Exploring Costs Related to Increased Telehealth Use

Costs were lower for those who used telehealth services.

In a study of more than 36.5 million U.S. individuals, ambulatory contacts decreased by 18% between the 2019 and 2020 March to June period while telehealth use increased from .3% of contacts in 2019 to 23.6% of all contacts in 2020.

Findings of the study suggested a dramatic shift in the adoption of virtual care and has many implications for health services provision during and after COVID-19.

Jonathan Weiner, Dr.PH., and colleagues documented patterns and costs of ambulatory care in the U.S. before the initial stage of the pandemic. They further assessed how patient, practitioner, community, and COVID-19-related factors were associated with telehealth adoption.

Study data came from the Blue Health Intelligence data repository, an independent data and analytics company that is a licensee of the Blue Cross and Blue Shield Association. The data included complete claims files for commercial health plan members continuously enrolled from March 1, 2019 through June 30, 2020. The analysis compared the four-month period of March through June in 2019 and 2020.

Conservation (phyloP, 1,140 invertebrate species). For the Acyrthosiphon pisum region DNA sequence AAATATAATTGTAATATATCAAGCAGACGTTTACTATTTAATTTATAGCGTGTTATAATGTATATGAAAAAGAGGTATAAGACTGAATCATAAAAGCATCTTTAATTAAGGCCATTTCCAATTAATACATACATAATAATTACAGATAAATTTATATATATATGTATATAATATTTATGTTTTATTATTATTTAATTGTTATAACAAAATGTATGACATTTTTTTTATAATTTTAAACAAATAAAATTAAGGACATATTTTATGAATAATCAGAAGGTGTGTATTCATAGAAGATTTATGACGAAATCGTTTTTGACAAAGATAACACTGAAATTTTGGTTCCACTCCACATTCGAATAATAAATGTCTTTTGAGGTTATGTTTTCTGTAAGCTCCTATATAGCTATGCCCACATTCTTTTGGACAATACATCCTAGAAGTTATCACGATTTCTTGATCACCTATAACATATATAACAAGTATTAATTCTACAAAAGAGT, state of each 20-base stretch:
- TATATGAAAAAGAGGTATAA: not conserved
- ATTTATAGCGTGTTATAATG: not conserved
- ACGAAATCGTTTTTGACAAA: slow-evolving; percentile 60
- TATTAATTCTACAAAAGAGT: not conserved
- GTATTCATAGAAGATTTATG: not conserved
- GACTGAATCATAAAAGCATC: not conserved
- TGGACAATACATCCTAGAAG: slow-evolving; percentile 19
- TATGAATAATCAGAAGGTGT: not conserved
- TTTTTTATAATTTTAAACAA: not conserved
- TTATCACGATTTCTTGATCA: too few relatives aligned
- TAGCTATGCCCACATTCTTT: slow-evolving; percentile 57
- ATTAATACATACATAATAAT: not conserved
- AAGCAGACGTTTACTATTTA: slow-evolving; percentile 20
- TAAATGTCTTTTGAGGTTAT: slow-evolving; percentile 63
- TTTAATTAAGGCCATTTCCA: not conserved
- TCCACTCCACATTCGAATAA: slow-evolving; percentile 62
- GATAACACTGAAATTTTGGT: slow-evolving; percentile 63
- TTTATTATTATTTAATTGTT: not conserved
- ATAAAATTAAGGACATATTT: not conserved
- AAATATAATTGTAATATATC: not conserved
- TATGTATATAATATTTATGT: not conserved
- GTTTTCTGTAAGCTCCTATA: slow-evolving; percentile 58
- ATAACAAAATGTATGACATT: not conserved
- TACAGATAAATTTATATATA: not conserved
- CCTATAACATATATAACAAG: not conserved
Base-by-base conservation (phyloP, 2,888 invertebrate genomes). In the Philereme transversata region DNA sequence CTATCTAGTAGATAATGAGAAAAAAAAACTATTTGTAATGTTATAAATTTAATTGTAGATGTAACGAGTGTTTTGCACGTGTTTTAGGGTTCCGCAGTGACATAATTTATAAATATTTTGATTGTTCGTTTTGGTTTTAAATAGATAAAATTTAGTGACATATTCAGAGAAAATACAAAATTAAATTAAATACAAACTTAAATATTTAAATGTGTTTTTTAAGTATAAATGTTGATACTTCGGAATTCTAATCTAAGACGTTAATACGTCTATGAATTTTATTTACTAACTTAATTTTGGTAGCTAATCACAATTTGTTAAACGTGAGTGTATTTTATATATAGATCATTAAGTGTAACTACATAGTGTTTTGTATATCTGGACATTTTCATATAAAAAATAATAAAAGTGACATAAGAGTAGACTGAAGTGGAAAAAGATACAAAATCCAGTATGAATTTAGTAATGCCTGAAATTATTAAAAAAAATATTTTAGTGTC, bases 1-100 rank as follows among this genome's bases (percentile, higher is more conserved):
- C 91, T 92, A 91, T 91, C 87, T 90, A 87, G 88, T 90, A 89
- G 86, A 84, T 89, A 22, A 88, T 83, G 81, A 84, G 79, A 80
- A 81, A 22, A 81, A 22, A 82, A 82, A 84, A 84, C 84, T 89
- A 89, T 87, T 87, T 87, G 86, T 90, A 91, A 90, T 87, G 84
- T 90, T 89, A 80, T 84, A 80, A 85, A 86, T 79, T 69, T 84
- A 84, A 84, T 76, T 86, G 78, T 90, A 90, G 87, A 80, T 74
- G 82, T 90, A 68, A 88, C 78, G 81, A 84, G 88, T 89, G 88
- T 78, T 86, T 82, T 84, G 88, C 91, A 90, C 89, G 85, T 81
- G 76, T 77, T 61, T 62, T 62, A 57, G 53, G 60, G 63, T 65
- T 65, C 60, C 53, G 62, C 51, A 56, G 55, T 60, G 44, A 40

The team’s unit of analysis was an ambulatory encounter with a telehealth-eligible service. Encounters were defined as a patient seeing a specific practitioner on a specific date. Telehealth included any service provided on a remote basis, whether via video, telephone, asynchronous or synchronous text or email transmission, or other similar technology.

Demographic characteristics were collected, including age, sex, and zip code of residence from enrollment files. The team analyzed allowed charges to assess healthcare costs.

Overall, 36,568,010 individuals were included. In-person contacts decreased by 37% (from 1.63 to 1.02 contacts per enrollee). When the virtual contacts were added, the overall COVID-19 era patient and practitioner visit rate was 18% lower than in 2019 (1.34 vs 1.64 visits per person). Behavioral health visits were the most likely encounters to take place virtually (46.1% vs 22.1%).

Those living in places with limited social resources were less likely to use telehealth (most vs least, 27.4% vs 19.9% usage rates). Medical care costs decreased 15% between 2019 and 2020 from $358.32 to $306.04 per enrollee per month.

The study, “In-Person and Telehealth Ambulatory Contacts and Costs in a Large US Insured Cohort Before and During the COVID-19 Pandemic,” was published online in JAMA Network Open.

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